NIH Research Festival
Autologous dendritic cell (DC) vaccines with tumor antigens have been used clinically with limited therapeutic effects. Semi-allogeneic DC-based immunotherapy is still controversial, but it can be an alternative source and more attractive than autologous DC vaccines because the ‚Äúoff-the-shelf‚Äù DCs can be used for multiple patients without lengthy individual manufacturing time and may provide additional ‚Äúallogeneic help‚Äù. This study aims to compare efficacy of syngeneic DC vaccines and semi-allogeneic DC vaccines and determine whether a therapeutic semi-allogeneic DC vaccine is more efficacious in tumor suppression. Female C57BL/6 mice were inoculated subcutaneously with human papillomavirus E6 and E7-expressing TC-1 cells. Syngeneic bone marrow dendritic cells (BMDCs) were generated from C57BL/6 and semi-allogeneic BMDCs were generated from two mouse strains, B6.C-H2-Kbm1/ByJ and B6(C)-H2-Ab1bm12/KhEgJ which had limited point mutations in the MHC class I H2-Kb allele or H2-lAb MHC class II allele, respectively. Each BMDC was pulsed with H-2Db-restricted E743-77 peptide and matured before injection. The mice received 4-5 intradermal injections of syngeneic or one of the semi-allogeneic E7-pulsed BMDC vaccines starting 8-9 days after the TC-1 implantation. Compared with saline control, the MHC class I mutant BMDC vaccine had efficacy similar to the syngeneic BMDC vaccine in suppressing TC-1 tumor growth. However, the MHC class II mutant BMDC vaccine had efficacy significantly superior to that of the other BMDC vaccines. Thus, MHC class II semi-allogeneic BMDCs may be more effective than syngeneic DC-based cancer vaccines, presumably because the class II alloantigens induce additional T cell help for anti-tumor immunity.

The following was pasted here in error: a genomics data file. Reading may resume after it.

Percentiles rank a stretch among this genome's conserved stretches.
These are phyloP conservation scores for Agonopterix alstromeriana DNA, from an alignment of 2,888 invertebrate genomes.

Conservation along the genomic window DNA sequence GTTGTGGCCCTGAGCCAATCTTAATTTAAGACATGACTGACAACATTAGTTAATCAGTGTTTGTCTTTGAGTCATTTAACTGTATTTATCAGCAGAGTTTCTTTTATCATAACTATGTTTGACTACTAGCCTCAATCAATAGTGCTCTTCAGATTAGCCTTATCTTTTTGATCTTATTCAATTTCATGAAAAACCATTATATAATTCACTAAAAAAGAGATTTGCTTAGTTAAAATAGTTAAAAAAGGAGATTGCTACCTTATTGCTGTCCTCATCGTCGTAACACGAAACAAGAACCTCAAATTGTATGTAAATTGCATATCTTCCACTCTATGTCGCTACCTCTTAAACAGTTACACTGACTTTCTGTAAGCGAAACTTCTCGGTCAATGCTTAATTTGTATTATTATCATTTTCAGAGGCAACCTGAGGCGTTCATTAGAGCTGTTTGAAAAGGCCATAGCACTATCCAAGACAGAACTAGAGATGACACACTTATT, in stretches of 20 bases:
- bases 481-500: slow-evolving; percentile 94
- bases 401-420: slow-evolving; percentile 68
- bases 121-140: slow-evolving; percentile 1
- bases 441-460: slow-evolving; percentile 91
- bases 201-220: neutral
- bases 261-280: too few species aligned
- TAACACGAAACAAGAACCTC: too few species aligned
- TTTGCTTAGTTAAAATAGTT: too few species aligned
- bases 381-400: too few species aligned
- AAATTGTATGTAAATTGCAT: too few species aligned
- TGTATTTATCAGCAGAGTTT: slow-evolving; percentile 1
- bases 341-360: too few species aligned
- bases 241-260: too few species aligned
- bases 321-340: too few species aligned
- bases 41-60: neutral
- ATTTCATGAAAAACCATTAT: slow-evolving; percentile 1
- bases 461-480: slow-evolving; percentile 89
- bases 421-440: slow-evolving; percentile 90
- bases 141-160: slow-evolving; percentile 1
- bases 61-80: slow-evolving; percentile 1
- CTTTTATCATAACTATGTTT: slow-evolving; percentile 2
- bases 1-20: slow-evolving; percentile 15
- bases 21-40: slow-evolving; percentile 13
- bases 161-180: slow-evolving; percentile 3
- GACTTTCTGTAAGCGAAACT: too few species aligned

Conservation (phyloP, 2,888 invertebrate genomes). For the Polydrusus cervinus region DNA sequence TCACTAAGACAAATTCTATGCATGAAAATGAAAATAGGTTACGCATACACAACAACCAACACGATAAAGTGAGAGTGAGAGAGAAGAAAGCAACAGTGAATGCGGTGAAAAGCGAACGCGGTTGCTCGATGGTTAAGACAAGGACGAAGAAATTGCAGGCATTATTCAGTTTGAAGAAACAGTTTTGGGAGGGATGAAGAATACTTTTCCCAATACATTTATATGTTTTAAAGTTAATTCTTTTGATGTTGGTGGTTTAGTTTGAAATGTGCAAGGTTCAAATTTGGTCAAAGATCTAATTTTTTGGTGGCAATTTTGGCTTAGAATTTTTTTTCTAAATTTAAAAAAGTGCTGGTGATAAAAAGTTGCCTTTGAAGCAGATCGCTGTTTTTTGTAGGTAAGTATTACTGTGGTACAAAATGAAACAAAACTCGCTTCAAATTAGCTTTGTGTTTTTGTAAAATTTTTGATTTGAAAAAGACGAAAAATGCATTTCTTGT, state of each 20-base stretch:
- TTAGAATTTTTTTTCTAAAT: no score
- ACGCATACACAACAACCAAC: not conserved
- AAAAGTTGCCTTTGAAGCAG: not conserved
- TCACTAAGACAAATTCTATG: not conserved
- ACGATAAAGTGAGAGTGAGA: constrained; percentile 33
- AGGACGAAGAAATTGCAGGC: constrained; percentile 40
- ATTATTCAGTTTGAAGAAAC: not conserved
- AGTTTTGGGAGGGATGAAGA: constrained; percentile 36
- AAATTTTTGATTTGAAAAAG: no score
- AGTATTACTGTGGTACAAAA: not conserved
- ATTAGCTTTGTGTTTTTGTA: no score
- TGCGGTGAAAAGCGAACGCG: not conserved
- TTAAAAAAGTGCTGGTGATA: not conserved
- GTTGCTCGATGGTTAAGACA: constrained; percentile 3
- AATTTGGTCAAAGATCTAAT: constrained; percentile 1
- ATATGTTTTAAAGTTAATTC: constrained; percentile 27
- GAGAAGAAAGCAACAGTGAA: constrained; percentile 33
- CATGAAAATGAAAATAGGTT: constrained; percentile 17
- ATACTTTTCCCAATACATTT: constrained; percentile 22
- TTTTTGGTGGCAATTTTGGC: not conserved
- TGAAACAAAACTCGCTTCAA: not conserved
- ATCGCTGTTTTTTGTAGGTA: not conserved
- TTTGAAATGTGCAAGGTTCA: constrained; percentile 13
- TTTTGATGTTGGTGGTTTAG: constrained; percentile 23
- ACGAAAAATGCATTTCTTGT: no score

Scientific Focus Area: Immunology
This page was last updated on Monday, September 25, 2023